Since the authors name is not disclosed, the views expressed therein can be attributed to the Editorial Board of USA Today.
In the immediate aftermath of the catastrophic oil spill in the Gulf of Mexico, the Obama Adminstration issued a moratorium banning all drilling activity in the region for the next six months. This meant that all 33 oil rigs in the Gulf will remain idle, along with tens of thousands of oil-rig workers. The moratorium elicited mixed reactions from different sections of society and body politic. The republicans accuse President Obama of pandering to the insecurities and fears of the masses, whereas public opinion is fairly supportive of this decision.
The editorials central argument is that the moratorium is too arbitrary a measure; and that the Obama Adminstration could have drawn up more specific set of criteria for the reopening of rigs. The author goes one step ahead and enlists three specific criterions for the eventual reopening of rigs. These are: “Is it safe to drill?, Is there a credible plan for plugging a blowout?, and Is the industry capable of cleaning up a catastrophic spill?”. He further explains the rationale behind these questions. To this extent there seems to be no editorial bias one way or the other. Major newspapers in the United States are classified as either liberal or conservative; and it appears that the author takes up neither position in the article. Hence it is easy to come to the conclusion that the editorial is not ideologically slanted, and that it espouses neither the right-wing nor the left-wing perspective.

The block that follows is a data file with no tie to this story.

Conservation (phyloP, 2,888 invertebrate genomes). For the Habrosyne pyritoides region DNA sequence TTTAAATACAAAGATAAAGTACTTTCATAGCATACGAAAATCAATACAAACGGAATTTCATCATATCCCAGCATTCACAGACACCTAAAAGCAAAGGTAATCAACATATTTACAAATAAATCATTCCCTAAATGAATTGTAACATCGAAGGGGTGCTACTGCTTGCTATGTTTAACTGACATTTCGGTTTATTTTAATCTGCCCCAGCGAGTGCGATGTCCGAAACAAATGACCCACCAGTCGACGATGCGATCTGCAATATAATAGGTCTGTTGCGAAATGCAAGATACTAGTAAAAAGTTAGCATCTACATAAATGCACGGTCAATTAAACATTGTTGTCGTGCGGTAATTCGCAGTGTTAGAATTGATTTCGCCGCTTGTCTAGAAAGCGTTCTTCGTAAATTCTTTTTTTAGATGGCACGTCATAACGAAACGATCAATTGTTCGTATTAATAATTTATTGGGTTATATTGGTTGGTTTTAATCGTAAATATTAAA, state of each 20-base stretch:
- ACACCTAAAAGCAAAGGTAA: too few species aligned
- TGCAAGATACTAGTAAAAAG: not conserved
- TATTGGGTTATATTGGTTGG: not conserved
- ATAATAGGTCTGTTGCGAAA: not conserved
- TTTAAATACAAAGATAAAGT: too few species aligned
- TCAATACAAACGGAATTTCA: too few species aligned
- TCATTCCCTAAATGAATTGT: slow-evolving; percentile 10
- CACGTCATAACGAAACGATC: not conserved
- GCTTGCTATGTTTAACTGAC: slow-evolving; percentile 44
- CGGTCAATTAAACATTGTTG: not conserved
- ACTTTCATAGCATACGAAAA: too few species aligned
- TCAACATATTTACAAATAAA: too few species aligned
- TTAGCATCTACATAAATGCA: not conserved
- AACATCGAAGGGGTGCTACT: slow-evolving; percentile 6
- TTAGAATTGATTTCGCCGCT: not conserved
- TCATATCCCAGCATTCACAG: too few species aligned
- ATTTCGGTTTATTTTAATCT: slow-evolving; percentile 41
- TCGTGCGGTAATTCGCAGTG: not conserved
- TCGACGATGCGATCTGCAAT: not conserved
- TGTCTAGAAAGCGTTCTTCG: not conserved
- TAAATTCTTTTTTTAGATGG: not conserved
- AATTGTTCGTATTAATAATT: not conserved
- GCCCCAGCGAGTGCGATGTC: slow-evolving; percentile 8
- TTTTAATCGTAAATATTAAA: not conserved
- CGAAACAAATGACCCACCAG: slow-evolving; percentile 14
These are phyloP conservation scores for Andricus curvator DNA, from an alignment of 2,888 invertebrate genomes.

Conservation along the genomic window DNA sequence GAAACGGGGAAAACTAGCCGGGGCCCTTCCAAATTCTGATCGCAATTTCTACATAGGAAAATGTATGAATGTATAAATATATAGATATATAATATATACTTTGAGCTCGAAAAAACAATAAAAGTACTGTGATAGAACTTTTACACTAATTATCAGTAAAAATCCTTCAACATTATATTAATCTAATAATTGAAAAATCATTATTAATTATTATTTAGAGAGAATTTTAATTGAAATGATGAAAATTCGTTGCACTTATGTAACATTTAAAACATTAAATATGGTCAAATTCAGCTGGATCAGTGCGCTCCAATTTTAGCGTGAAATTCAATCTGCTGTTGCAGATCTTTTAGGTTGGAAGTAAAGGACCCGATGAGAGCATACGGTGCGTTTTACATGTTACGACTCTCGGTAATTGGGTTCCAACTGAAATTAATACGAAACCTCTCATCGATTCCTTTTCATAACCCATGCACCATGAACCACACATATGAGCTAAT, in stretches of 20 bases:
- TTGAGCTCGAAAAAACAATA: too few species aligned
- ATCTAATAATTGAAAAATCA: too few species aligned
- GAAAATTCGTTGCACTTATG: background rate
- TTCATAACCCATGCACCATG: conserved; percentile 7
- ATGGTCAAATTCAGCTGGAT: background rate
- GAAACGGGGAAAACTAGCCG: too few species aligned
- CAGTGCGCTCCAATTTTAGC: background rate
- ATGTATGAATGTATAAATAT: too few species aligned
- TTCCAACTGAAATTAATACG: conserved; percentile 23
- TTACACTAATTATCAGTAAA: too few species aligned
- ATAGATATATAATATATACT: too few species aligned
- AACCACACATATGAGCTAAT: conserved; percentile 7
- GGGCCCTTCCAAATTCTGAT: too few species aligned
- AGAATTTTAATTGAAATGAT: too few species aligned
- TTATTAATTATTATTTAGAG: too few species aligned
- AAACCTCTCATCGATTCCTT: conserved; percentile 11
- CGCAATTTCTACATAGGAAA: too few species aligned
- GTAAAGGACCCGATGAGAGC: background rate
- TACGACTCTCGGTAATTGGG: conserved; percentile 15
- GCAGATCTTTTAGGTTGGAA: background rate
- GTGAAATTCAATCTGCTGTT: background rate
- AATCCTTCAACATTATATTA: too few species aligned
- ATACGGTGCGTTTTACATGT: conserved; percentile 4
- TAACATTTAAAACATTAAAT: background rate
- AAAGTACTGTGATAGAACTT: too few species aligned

But a closer examination reveals more fundamental deficiencies. Beneath the veneer of being objective and critical, one could detect the soft stance toward major oil corporations. Given the sheer scale of the oil-spill catastrophe, one would expect a